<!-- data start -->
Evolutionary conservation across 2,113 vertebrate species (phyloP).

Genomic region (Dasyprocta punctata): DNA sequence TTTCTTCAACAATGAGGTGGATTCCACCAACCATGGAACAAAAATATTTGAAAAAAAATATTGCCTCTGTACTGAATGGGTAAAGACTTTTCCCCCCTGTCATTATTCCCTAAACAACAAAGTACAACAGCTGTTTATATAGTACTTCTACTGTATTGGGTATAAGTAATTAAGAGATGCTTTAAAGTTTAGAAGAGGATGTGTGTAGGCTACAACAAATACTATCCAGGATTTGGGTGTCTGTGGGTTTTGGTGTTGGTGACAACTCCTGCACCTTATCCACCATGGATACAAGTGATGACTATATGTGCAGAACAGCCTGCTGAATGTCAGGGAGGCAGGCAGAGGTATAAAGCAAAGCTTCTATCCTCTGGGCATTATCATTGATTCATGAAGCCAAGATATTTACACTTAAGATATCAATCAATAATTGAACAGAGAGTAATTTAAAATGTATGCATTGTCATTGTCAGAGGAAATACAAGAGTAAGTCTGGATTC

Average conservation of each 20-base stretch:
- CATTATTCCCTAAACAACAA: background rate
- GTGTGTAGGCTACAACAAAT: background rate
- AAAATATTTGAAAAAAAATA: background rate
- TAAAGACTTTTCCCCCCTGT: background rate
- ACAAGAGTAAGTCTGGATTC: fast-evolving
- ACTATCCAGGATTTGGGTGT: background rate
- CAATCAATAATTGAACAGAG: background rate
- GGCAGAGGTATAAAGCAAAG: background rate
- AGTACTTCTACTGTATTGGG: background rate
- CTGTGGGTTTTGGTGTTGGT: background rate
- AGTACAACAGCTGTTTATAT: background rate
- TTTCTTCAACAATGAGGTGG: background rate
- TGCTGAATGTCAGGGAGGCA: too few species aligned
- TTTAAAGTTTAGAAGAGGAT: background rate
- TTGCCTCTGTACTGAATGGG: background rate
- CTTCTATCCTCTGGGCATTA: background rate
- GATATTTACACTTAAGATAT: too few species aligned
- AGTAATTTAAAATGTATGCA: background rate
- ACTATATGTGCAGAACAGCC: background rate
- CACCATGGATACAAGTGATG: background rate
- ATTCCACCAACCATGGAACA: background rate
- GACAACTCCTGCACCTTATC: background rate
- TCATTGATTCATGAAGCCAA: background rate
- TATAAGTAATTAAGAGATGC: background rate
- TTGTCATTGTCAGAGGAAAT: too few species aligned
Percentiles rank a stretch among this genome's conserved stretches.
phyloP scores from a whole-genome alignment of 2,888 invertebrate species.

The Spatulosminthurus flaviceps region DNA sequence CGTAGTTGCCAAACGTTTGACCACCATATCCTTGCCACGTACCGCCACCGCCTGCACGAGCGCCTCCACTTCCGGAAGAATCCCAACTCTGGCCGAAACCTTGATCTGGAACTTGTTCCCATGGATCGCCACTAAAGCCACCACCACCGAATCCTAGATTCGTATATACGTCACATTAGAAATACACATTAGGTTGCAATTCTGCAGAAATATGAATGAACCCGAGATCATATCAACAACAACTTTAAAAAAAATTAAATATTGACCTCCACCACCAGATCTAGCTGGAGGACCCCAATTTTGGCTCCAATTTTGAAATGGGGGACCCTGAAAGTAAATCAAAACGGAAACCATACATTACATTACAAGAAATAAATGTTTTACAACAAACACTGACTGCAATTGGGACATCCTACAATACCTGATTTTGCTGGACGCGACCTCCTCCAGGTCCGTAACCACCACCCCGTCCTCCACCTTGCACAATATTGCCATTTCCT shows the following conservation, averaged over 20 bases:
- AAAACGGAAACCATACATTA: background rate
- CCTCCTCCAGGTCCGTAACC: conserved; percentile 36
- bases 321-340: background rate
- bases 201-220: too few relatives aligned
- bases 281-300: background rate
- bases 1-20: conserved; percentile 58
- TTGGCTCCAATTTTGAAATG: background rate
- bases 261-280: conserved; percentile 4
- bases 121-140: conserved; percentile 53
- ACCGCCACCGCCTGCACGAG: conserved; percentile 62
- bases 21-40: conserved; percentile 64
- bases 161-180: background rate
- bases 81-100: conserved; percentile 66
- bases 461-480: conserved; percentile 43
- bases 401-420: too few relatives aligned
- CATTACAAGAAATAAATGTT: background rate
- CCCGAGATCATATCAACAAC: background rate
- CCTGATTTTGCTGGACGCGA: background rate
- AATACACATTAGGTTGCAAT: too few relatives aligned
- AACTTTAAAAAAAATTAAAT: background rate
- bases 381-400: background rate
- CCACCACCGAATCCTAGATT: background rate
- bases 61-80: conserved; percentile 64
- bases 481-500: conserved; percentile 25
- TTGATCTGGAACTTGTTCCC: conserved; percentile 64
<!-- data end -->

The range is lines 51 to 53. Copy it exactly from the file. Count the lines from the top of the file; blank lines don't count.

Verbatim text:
- AACTTTAAAAAAAATTAAAT: background rate
- bases 381-400: background rate
- CCACCACCGAATCCTAGATT: background rate